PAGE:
The opening of The Block at Orange, a massive entertainment complex, brought throngs of visitors Thursday from the midmorning ribbon-cutting long into the evening.
By early evening, cars circled the parking lot--trailing those on their way out--in order to find spaces not in the hinterlands of the sprawling, $165-million center that offers more than 100 shops and restaurants, 30 movie screens and a skateboard park.
While traffic on the Garden Grove Freeway was typically slow, the just-expanded lanes of The City Drive seemed to handle opening day traffic with little problem.
But traffic managers for the city of Orange have not breathed a sigh of relief yet. City officials plan to closely monitor what they call a “volatile” situation in the area around The Block within a few miles of the UCI Medical Center, Orange County’s juvenile court, Theo Lacy Branch Jail and Edison International Field.
Projections have the daily trips taken on The City Drive nearly doubling from about 30,000 to almost 60,000. Hamid Bahadori, a city traffic engineer, said the exit for the westbound Garden Grove Freeway at The City Drive--the most direct route to the new complex--has long been a mess.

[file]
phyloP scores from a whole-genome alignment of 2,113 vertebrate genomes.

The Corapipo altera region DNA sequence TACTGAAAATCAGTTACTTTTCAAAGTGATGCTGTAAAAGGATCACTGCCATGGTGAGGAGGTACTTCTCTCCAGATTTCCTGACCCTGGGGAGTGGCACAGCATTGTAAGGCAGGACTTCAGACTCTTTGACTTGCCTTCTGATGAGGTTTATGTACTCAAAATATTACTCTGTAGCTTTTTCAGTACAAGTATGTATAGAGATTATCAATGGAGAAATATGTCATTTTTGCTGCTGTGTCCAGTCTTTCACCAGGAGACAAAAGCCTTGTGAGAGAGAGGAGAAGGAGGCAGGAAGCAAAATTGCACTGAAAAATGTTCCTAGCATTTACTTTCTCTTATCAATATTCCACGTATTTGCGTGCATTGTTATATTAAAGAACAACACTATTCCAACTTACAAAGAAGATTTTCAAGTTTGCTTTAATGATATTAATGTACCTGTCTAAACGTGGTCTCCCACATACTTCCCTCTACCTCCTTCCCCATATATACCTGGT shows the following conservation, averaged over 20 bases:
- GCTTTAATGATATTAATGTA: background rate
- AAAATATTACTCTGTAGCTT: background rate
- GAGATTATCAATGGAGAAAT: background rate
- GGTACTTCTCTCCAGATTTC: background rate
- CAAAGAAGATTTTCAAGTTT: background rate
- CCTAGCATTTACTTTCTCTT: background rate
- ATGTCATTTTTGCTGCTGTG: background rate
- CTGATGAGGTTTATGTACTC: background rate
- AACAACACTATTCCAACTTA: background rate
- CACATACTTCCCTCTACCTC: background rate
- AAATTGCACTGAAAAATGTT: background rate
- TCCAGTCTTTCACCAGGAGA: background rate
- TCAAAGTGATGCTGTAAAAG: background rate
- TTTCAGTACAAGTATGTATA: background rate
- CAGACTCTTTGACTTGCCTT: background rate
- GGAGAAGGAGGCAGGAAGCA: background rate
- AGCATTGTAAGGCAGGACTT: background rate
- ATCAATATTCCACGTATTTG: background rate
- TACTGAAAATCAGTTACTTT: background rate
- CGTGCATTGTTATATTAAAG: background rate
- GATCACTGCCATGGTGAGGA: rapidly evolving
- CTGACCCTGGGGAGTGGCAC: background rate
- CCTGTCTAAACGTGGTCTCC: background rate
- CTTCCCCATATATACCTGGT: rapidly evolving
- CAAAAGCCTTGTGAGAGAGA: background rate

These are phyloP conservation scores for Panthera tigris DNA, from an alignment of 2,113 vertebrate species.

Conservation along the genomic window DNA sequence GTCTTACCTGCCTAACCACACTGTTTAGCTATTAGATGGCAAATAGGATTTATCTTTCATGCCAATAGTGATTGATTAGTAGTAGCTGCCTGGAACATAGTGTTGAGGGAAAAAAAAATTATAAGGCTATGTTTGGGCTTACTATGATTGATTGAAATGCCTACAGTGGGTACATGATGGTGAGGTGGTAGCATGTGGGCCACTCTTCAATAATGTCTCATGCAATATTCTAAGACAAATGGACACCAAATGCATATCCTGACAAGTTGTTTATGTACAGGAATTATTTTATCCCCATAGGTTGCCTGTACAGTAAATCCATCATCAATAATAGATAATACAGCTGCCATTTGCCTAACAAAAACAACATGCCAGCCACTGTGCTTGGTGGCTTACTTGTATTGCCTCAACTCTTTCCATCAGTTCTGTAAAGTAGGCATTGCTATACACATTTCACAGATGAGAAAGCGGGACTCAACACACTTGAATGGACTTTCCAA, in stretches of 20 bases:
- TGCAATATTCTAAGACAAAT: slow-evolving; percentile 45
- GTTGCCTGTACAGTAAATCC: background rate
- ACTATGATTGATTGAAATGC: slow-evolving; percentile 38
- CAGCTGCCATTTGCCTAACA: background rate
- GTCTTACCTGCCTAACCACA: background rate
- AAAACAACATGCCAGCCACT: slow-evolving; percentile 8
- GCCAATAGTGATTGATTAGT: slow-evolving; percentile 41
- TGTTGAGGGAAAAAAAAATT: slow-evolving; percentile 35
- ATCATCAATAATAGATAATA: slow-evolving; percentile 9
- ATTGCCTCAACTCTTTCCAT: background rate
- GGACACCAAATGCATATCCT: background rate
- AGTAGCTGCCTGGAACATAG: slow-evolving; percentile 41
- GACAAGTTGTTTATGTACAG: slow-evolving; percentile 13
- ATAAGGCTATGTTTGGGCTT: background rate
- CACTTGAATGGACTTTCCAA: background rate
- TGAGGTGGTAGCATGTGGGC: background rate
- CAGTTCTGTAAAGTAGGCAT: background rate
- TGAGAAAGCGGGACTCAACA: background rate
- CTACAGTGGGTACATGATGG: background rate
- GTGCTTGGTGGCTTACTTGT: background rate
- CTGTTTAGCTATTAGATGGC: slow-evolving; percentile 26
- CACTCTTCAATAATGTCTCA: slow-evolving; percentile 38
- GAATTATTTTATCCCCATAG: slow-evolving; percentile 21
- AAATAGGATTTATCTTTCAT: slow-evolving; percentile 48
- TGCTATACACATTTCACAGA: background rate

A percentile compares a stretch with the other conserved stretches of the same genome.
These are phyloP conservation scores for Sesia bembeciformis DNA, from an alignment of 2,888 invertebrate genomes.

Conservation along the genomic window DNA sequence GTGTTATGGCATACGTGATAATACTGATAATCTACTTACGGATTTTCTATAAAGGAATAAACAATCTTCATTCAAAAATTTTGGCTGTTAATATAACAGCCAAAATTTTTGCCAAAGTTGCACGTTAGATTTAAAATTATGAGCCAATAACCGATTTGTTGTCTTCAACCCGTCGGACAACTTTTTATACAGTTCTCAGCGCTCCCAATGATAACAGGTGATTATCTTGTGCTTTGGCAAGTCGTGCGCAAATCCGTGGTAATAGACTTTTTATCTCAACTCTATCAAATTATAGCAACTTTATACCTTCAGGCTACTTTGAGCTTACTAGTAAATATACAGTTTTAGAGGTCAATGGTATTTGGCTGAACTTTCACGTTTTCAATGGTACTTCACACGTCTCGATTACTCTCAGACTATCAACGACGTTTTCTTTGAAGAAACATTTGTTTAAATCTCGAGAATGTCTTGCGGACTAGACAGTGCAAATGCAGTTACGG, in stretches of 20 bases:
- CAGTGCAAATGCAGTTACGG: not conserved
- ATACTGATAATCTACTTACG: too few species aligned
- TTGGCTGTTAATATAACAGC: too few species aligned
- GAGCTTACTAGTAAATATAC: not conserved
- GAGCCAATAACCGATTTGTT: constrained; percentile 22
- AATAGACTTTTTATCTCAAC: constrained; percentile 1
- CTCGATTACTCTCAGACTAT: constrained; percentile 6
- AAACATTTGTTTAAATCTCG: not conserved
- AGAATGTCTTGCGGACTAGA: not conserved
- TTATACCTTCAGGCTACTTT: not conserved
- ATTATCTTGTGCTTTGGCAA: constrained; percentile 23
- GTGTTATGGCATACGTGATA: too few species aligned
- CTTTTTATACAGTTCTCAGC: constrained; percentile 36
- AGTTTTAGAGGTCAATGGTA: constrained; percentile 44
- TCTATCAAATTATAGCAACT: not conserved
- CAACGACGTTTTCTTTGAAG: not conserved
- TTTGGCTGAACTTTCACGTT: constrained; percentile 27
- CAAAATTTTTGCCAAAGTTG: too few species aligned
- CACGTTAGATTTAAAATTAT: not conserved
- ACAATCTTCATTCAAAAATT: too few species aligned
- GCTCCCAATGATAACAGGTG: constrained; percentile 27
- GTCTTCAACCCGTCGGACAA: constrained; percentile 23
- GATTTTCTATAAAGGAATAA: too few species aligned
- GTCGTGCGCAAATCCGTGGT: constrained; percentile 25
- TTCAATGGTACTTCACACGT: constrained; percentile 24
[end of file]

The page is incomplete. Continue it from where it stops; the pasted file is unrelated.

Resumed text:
Plans to fix the problem, made worse by the proximity to the Orange Freeway junction, are now underway but the project may take four to five years to complete, he said.
Those who came out for opening day had only minor complaints about finding a place to park. The Block has 5,000 parking places and agreements with area businesses to make an additional 3,000 spaces available after hours.
An estimated 12,000 people on Thursday took part in AMC’s free movie day, said AMC Vice President Dick Walsh, who made a special trip to be at the opening of his company’s largest multiplex.
Some visitors who were there avoided the freeways altogether, opting for side streets.
“No, no, no, no, no,” said Bill Bell of Tustin, when asked if he took the Garden Grove Freeway to get to The Block. “That’s terrible. I wouldn’t get on that, especially not today.”
Early in the day, some said the true test was yet to come.
“It’s been all right so far,” said tow-truck driver Russ Welch, who had been out patrolling the parking lot since 4 a.m. But Thursday night proved to be more of a madhouse, he said, “and this weekend is going to be even worse; that’s when we’ll really see how this goes.”